The No Excuses Kettlebell Complex

No excuses kettlebell complex

No excuses kettlebell complex

The No Excuses Kettlebell Complex

I’ve been experimenting with all sorts of routines lately. I play tested my Batman Kettlebell Complex and it has done wonders to my body so I figured I should play test something new. Over the course of two weeks I’ve developed something I call the “No Excuses” Kettlebell Complex. Why is it called “No Excuses”? Simple: You get to finish it no matter what. Notice my use of “get” instead of “have”. The idea behind this kettlebell complex is that you’re not forced into a pattern your body’s not prepared for.

The No Excuses Kettlebell Complex is all about having a personal touch which means everyone who tries this kettlebell complex will all have different finish lines but they finish nonetheless. Don’t worry, it’s not hard. In fact, it’s one of the simplest complexes you’ll see. It’s the concept that would be different.

Okay so what concept am I talking about? The concept of not giving up on a complex until it’s done. You’re probably saying something like “Duh, Robert. Focus, motivation, I have it all! Of course I won’t stop!!!” We have all the reasons why we shouldn’t stop as well as how to make sure we wouldn’t stop. To see what I mean, imagine accepting a challenge and of course by default the challenge is difficult otherwise it’s not a challenge but a favor.

Let’s say you commit yourself to that challenge. You promise all your friends you’ll finish it no matter what and so you do it. At some point, you fail in the challenge and you contemplate whether to give up or to start all over again. For most people those two would be the only choices they have but for you there’s another option: You push through. Even if you fail at one point you still don’t stop. You find a way over failure and you finish. No promises were broken, you completed your tasks, and no one can say you didn’t do it.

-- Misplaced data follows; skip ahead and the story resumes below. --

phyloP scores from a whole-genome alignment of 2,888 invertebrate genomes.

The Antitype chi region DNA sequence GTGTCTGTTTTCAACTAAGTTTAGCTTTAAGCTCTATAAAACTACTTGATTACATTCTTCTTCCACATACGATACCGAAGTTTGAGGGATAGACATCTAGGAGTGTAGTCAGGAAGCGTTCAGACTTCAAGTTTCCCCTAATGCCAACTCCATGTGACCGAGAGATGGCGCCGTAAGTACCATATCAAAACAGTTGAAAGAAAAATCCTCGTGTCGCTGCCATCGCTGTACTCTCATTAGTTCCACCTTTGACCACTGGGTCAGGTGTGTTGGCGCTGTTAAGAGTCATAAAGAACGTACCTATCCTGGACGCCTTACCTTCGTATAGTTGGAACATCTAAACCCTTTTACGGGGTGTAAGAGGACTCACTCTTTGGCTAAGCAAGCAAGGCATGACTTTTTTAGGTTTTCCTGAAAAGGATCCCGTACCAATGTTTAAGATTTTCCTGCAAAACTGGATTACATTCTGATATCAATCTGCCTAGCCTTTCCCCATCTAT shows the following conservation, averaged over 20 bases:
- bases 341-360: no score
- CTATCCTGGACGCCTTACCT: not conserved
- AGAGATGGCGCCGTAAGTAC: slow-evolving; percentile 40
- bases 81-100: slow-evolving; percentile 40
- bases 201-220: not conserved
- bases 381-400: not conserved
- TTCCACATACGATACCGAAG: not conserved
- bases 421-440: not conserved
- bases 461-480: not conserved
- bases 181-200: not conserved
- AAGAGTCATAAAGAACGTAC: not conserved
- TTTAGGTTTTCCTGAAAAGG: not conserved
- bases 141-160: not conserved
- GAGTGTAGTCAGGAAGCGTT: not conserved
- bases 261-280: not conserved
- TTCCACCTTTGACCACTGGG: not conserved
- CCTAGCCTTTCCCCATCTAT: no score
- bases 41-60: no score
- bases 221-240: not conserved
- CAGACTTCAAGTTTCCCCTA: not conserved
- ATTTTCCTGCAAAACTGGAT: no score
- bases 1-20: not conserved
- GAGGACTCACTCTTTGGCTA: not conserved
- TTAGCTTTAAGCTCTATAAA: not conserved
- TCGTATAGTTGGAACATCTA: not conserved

That’s the overall concept of this No Excuses Kettlebell Complex. You do it, you don’t stop. You don’t finish even if you fail in the middle or near the end. Heck, you can fail at the start too. This complex doesn’t care. Failure or not, you finish it either way. No Excuses.

By now you’re thinking “Okay, okay I get it. So what’s the complex? I really hope you didn’t just lure me in here to tell me a moral lesson.” Don’t worry I’m not a scammer. This is the complex:

No excuses

The No Excuses Kettlebell Complex is reliant on upper body strength. Heavily reliant on upper body strength. I used this to improve the volume of my presses and it worked. It can give you a decent bulk since you get to decide what your “midweight” is. The 24 kg to 28 kg are just recommendations. I describe the midweight to be a pair of kettlebells you can press at least 3 times in succession without breaking form.

The point of the No Excuses Kettlebell Complex is really about not quitting. Front Squatting is leagues easier than Double Pressing, at least for me. So what I did was when I failed to press for the third time I rebounded by adding one more to the squat. Yes, I did not drop the bells nor did I have to force a jerk-press to get those bells up there. When I failed to press twice, I decided to add one more to my squat. When I couldn’t press, that’s when I stopped. I could’ve added more squats until my legs gave out but that’s not the point of this complex. Leg strength is included but not a priority.

Take note of the rules of this complex: The No Excuses kettlebell complex is a sequence wherein failure to press means you directly move on to doing squats. Each time you finish a squat set (whether once, twice, or three times) you rest for 2 minutes max and prepare for the next set. Once you’re done resting, you pick up where you left off i.e. if you couldn’t press more than twice and opted to add one to the squat, you start with MID. Same goes when you find yourself unable to press more than once which means you start with END.